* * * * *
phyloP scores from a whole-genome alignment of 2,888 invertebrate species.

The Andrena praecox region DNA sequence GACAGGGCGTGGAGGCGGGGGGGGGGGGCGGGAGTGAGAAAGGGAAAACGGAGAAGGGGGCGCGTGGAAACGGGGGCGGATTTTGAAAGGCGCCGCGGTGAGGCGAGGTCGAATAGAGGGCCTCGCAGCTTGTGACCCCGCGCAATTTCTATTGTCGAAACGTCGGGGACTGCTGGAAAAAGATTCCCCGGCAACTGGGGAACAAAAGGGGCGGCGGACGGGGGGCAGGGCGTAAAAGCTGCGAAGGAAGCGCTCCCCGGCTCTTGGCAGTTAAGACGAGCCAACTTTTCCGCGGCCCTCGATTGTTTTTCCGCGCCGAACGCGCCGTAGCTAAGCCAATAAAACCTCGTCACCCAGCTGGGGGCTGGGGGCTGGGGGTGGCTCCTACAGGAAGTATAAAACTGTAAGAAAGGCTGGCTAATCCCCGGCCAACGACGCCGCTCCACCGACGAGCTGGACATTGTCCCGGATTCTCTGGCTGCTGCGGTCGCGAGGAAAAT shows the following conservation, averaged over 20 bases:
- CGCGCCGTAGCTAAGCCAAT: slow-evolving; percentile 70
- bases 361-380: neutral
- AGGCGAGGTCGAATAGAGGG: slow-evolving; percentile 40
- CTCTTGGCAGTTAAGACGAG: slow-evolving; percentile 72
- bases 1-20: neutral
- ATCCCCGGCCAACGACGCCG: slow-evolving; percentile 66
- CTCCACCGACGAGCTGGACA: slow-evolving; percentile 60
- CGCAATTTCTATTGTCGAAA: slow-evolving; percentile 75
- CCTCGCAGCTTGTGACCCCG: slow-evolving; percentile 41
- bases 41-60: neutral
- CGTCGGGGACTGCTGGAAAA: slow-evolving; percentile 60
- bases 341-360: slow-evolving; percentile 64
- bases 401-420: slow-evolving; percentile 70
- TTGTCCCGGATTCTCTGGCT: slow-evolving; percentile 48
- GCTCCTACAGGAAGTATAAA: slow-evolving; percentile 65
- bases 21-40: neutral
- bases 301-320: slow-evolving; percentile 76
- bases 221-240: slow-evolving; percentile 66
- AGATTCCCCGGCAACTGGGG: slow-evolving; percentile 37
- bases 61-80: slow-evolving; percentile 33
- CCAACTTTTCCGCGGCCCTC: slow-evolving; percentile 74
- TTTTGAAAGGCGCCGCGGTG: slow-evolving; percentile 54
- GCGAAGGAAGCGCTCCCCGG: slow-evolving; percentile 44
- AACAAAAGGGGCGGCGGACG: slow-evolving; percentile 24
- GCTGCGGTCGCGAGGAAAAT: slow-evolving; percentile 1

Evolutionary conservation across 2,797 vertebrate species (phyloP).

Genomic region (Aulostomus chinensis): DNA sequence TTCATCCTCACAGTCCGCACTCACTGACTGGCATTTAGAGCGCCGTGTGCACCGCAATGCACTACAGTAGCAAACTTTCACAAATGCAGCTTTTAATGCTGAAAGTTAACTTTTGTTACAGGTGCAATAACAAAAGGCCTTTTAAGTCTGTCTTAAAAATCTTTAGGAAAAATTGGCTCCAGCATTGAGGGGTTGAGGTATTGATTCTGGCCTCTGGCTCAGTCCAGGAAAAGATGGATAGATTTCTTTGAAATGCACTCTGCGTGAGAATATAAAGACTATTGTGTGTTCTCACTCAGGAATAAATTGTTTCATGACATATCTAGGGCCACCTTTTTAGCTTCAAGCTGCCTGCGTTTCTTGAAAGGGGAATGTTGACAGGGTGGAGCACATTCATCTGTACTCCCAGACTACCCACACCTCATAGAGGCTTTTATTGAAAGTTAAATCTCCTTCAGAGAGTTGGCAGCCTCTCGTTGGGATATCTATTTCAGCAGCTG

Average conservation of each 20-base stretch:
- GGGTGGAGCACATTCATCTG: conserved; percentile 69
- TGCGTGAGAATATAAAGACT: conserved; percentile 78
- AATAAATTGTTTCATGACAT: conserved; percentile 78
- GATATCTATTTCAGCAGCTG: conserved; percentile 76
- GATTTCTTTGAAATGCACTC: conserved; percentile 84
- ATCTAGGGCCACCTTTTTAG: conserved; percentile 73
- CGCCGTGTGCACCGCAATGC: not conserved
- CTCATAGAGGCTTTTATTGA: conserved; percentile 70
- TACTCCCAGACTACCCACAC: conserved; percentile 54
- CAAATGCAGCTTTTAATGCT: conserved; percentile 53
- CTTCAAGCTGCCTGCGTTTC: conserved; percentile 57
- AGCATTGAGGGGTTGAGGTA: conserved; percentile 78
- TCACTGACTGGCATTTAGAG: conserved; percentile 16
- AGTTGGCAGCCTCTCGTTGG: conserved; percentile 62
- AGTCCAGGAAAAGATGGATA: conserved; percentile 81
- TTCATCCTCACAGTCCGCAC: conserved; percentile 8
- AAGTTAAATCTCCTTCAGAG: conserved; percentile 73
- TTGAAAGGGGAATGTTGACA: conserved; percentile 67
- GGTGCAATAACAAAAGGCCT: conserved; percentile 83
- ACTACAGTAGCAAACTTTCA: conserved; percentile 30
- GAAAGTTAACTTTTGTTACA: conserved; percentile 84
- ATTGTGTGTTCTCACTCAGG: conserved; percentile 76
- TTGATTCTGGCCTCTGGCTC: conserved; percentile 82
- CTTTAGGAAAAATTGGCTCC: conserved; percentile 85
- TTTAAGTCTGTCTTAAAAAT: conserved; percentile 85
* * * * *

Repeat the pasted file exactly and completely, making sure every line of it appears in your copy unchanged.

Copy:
phyloP scores from a whole-genome alignment of 2,888 invertebrate species.

The Andrena praecox region DNA sequence GACAGGGCGTGGAGGCGGGGGGGGGGGGCGGGAGTGAGAAAGGGAAAACGGAGAAGGGGGCGCGTGGAAACGGGGGCGGATTTTGAAAGGCGCCGCGGTGAGGCGAGGTCGAATAGAGGGCCTCGCAGCTTGTGACCCCGCGCAATTTCTATTGTCGAAACGTCGGGGACTGCTGGAAAAAGATTCCCCGGCAACTGGGGAACAAAAGGGGCGGCGGACGGGGGGCAGGGCGTAAAAGCTGCGAAGGAAGCGCTCCCCGGCTCTTGGCAGTTAAGACGAGCCAACTTTTCCGCGGCCCTCGATTGTTTTTCCGCGCCGAACGCGCCGTAGCTAAGCCAATAAAACCTCGTCACCCAGCTGGGGGCTGGGGGCTGGGGGTGGCTCCTACAGGAAGTATAAAACTGTAAGAAAGGCTGGCTAATCCCCGGCCAACGACGCCGCTCCACCGACGAGCTGGACATTGTCCCGGATTCTCTGGCTGCTGCGGTCGCGAGGAAAAT shows the following conservation, averaged over 20 bases:
- CGCGCCGTAGCTAAGCCAAT: slow-evolving; percentile 70
- bases 361-380: neutral
- AGGCGAGGTCGAATAGAGGG: slow-evolving; percentile 40
- CTCTTGGCAGTTAAGACGAG: slow-evolving; percentile 72
- bases 1-20: neutral
- ATCCCCGGCCAACGACGCCG: slow-evolving; percentile 66
- CTCCACCGACGAGCTGGACA: slow-evolving; percentile 60
- CGCAATTTCTATTGTCGAAA: slow-evolving; percentile 75
- CCTCGCAGCTTGTGACCCCG: slow-evolving; percentile 41
- bases 41-60: neutral
- CGTCGGGGACTGCTGGAAAA: slow-evolving; percentile 60
- bases 341-360: slow-evolving; percentile 64
- bases 401-420: slow-evolving; percentile 70
- TTGTCCCGGATTCTCTGGCT: slow-evolving; percentile 48
- GCTCCTACAGGAAGTATAAA: slow-evolving; percentile 65
- bases 21-40: neutral
- bases 301-320: slow-evolving; percentile 76
- bases 221-240: slow-evolving; percentile 66
- AGATTCCCCGGCAACTGGGG: slow-evolving; percentile 37
- bases 61-80: slow-evolving; percentile 33
- CCAACTTTTCCGCGGCCCTC: slow-evolving; percentile 74
- TTTTGAAAGGCGCCGCGGTG: slow-evolving; percentile 54
- GCGAAGGAAGCGCTCCCCGG: slow-evolving; percentile 44
- AACAAAAGGGGCGGCGGACG: slow-evolving; percentile 24
- GCTGCGGTCGCGAGGAAAAT: slow-evolving; percentile 1

Evolutionary conservation across 2,797 vertebrate species (phyloP).

Genomic region (Aulostomus chinensis): DNA sequence TTCATCCTCACAGTCCGCACTCACTGACTGGCATTTAGAGCGCCGTGTGCACCGCAATGCACTACAGTAGCAAACTTTCACAAATGCAGCTTTTAATGCTGAAAGTTAACTTTTGTTACAGGTGCAATAACAAAAGGCCTTTTAAGTCTGTCTTAAAAATCTTTAGGAAAAATTGGCTCCAGCATTGAGGGGTTGAGGTATTGATTCTGGCCTCTGGCTCAGTCCAGGAAAAGATGGATAGATTTCTTTGAAATGCACTCTGCGTGAGAATATAAAGACTATTGTGTGTTCTCACTCAGGAATAAATTGTTTCATGACATATCTAGGGCCACCTTTTTAGCTTCAAGCTGCCTGCGTTTCTTGAAAGGGGAATGTTGACAGGGTGGAGCACATTCATCTGTACTCCCAGACTACCCACACCTCATAGAGGCTTTTATTGAAAGTTAAATCTCCTTCAGAGAGTTGGCAGCCTCTCGTTGGGATATCTATTTCAGCAGCTG

Average conservation of each 20-base stretch:
- GGGTGGAGCACATTCATCTG: conserved; percentile 69
- TGCGTGAGAATATAAAGACT: conserved; percentile 78
- AATAAATTGTTTCATGACAT: conserved; percentile 78
- GATATCTATTTCAGCAGCTG: conserved; percentile 76
- GATTTCTTTGAAATGCACTC: conserved; percentile 84
- ATCTAGGGCCACCTTTTTAG: conserved; percentile 73
- CGCCGTGTGCACCGCAATGC: not conserved
- CTCATAGAGGCTTTTATTGA: conserved; percentile 70
- TACTCCCAGACTACCCACAC: conserved; percentile 54
- CAAATGCAGCTTTTAATGCT: conserved; percentile 53
- CTTCAAGCTGCCTGCGTTTC: conserved; percentile 57
- AGCATTGAGGGGTTGAGGTA: conserved; percentile 78
- TCACTGACTGGCATTTAGAG: conserved; percentile 16
- AGTTGGCAGCCTCTCGTTGG: conserved; percentile 62
- AGTCCAGGAAAAGATGGATA: conserved; percentile 81
- TTCATCCTCACAGTCCGCAC: conserved; percentile 8
- AAGTTAAATCTCCTTCAGAG: conserved; percentile 73
- TTGAAAGGGGAATGTTGACA: conserved; percentile 67
- GGTGCAATAACAAAAGGCCT: conserved; percentile 83
- ACTACAGTAGCAAACTTTCA: conserved; percentile 30
- GAAAGTTAACTTTTGTTACA: conserved; percentile 84
- ATTGTGTGTTCTCACTCAGG: conserved; percentile 76
- TTGATTCTGGCCTCTGGCTC: conserved; percentile 82
- CTTTAGGAAAAATTGGCTCC: conserved; percentile 85
- TTTAAGTCTGTCTTAAAAAT: conserved; percentile 85